Podcasts are in at the moment. People listen to them when they’re on-the-go or when they have a spare few minutes to learn something new. You can find podcasts on just about every topic possible- and that includes French learning.
Learning French grammar rules and reading textbooks will only get you so far in your language journey. These tools don’t actually allow you to hear how French is spoken. That’s why listening to podcasts can be a great way to supplement your learning.
Understanding French through listening is actually a huge step up from understanding written French. This is why the transition needs to be slow.
Don’t be surprised if you can understand a large chunk of written French and then practically no spoken French. (I remember being at this stage and I thought all my French learning had been a waste of time!) This isn’t true, it is just a separate skill that needs to be worked on.
Today I’ve put together a list of (5) great podcasts for all levels of French learners (from beginner to advanced).
1. Coffee Break French – Podcast for Beginners
Coffee Break French is probably the perfect podcast for beginners because it really does start with the basics (I’m talking about basic greetings and asking people “how are you?”) Most of the podcasts range from about 20-30 minutes long.
I love how Mark (who runs this podcast) speaks slowly and clearly and clarifies things in English (so you won’t find yourself getting lost at any point).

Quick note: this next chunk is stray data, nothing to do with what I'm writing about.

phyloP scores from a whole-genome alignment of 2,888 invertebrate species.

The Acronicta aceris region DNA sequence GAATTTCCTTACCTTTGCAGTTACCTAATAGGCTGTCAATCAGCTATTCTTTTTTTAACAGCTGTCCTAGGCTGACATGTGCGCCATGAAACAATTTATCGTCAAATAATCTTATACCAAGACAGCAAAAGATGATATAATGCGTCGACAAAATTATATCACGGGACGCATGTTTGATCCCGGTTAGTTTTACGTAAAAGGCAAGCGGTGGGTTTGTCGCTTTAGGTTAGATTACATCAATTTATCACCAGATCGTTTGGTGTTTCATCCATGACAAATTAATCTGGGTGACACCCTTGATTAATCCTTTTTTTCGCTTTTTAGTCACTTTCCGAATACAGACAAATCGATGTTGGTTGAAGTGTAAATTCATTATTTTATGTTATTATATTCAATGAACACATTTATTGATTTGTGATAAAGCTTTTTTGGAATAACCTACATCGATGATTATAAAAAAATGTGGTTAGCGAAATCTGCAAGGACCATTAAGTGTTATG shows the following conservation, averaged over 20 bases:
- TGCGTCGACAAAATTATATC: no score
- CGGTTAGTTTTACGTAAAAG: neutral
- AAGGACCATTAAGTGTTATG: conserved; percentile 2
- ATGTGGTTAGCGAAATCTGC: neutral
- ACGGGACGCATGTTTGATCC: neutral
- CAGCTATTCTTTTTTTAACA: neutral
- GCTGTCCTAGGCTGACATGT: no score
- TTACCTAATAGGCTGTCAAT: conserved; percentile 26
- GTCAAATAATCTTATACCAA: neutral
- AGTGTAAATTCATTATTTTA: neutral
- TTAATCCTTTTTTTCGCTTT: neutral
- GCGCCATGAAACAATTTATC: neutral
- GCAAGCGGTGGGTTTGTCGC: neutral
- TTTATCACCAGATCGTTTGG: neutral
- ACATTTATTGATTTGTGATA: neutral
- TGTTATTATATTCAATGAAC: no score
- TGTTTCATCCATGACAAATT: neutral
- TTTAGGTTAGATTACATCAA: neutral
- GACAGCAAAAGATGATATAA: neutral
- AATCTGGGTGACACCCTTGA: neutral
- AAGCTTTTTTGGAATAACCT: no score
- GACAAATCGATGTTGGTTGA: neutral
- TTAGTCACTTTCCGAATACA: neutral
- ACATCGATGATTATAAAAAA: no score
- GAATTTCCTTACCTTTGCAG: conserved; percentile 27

Some of the topics include asking for directions, ordering at a restaurant and ways of expressing not feeling well. So yes- all very handy!
If you’re looking for this kind of vocabulary and dialogues, check out French Today’s 1100 Modern French Phrases and Dialogs Audio Phrasebook . Recorded at 2 levels of enunciation (enunciated and modern French) – it’s a great way to learn new vocabulary and prepare for real interactions in French!
2. LanguaTalk Slow French- Podcast for Intermediate Learners
For intermediate French learners, this podcast is a fabulous option. It is run by a lady named Gaëlle and is aimed at those at A2 level (and above). Gaëlle speaks very clearly and more importantly at an understandable speed. Each episode is between 15 and 20 minutes long.
The topics vary from French culture (the Avignon festival and Brigitte Bardot) to common mistakes French learners make, and famous French novels (such as Lupin). I love podcasts that teach a bit of French culture (it doesn’t have to always be about grammar!)
I think the best part about LanguaTalk Slow French is that each audio is accompanied by a free interactive transcript. As you listen to the audio, you can follow along with the written transcript. As each word is being read aloud, it will turn blue. Associating the written words with the French sounds is one of the quickest ways to begin understanding spoken French.
3. French Today’s Easy French Poetry Podcast – Beginners to Advanced Learners
Did you know Camille was one of the first French language podcaster?